5 Strategies to Prevent Fear of Meeting Disney Characters


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Meeting characters has always been one of my favorite parts about Disney vacations. My husband and I booked breakfast at Chef Mickey’s and waited in line for meet and greets long before having children.

Taking our children to meet characters for the first time was arguably the aspect of our last 2 family vacations we were most looking forward to. Yet before both our daughter and then our son’s first Disney vacation (especially our son’s because he was younger), we worried that, far from the magical reaction we envisioned, they might be afraid of the characters.

Young children, children, and adults with special needs, or children who simply have no idea why there’s a giant mouse waving and walking toward them might easily get overwhelmed and become frightened during a character meet and greet.

My little guy has loved “Gickey” since before he turned one. He fell in love with a stuffed Mickey that belongs to my husband (a life-long Mickey fan) and we never leave home without him. 

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We couldn’t wait until he got to meet Mickey at Disney and wanted that moment to be magical, so we did some preparing ahead of time.

Below are 5 strategies you can use both before and during your Disney vacation to help prevent your own child from developing a fear of characters:

 

1. Watch Vlogs and YouTube videos

Thanks to amazing resources like The Dis Unplugged, you can show your children videos of the characters before your vacation. This gives them an opportunity to see the characters move as well as interact with people, which will also hopefully give them an understanding of their size. Watching these videos on your TV rather than phone or tablet may better illustrate the characters’ size.



A word of caution: Though the gang from the Dis Unplugged doesn’t cry during videos of character dining experiences and meet and greets, you may stumble across videos with children where the character meet and greet didn’t go so well. Be sure to pre-watch any video you want to share with your child because showing them videos of other children who are frightened or crying isn’t going to help your cause!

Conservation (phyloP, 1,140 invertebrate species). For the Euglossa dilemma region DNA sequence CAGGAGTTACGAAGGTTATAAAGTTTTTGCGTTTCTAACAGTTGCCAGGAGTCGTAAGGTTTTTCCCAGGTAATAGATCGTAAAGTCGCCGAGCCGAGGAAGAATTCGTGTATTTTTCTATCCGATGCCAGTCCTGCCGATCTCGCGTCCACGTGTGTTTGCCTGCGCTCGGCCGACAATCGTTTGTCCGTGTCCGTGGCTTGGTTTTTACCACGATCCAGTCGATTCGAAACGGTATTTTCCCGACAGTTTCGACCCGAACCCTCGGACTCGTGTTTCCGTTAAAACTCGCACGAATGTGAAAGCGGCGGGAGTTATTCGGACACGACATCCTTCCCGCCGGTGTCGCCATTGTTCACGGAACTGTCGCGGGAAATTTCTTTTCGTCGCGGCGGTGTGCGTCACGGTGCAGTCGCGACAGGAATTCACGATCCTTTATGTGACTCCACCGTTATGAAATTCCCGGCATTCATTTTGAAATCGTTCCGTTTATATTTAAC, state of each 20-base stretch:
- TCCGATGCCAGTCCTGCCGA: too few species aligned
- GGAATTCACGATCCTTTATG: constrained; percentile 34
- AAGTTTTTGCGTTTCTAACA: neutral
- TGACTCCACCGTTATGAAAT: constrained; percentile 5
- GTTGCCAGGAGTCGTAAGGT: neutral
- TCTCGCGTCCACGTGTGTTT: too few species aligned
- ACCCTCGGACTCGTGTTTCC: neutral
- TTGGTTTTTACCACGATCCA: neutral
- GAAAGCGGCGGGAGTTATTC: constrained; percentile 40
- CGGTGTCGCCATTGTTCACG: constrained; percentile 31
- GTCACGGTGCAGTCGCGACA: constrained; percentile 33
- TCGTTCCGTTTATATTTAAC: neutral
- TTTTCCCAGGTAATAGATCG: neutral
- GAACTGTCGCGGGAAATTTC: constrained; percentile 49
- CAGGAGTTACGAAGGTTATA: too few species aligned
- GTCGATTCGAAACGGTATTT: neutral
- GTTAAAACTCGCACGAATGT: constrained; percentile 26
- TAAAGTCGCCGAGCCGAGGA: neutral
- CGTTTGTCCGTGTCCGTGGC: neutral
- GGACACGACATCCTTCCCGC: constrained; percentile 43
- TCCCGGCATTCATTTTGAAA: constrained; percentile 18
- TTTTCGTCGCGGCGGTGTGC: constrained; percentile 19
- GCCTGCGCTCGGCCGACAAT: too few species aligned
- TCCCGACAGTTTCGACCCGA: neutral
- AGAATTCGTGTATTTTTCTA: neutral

If you have photos and videos of yourself or older siblings with characters, share these also. We watched both YouTube videos and our own character videos as well as looked at scrapbooks of previous Disney vacations. We made sure to point out our older daughter standing with “BIG Mickey.”

Videos are also helpful to show kids when the characters look a little different than they may expect. We watched this DIS Unplugged video of character dining at Tusker House because we wanted to be sure our little guy would recognize Mickey in his safari outfit. If you suspect your kiddo may be timid about meeting characters, you may want to stick to meet and greets where the characters are wearing their traditional clothing and look more like your child expects them to.

Because our son was under 2 at the time of our visit, videos and pictures were the best way for us to “explain” to him what the character meet and greets would be like. If you have older children who will be meeting characters for the first time, you can give a little more of an explanation.

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2. Explain the Character Routine

As an adult, even if you’re a first time visitor to Disney, you likely have a general idea of how a character meet and greet works. You say hello to the character, get autographs, take pictures, have a laugh or two, then leave. On the other hand, a child may not understand what’s about to happen when you shoo them ahead of you to meet Mickey.

This wonderful piece of advice came from my neighbor. Prior to their last family vacation, she showed videos of character greetings to her youngest like we just talked about, but she also explained that “You say ‘hi,’ give hugs, take a picture, then come right back to Mommy and Daddy.”

Giving your child a similar explanation of how a character greeting works can be really helpful. This lets your child know that you aren’t leaving them with the character, the character isn’t going to take them anywhere, they’re just going to say hello to the character then go right back with you. Removing the unknown from a character greeting by explaining exactly what’s going to happen can help your kiddo focus instead on how excited they are to meet their favorite characters.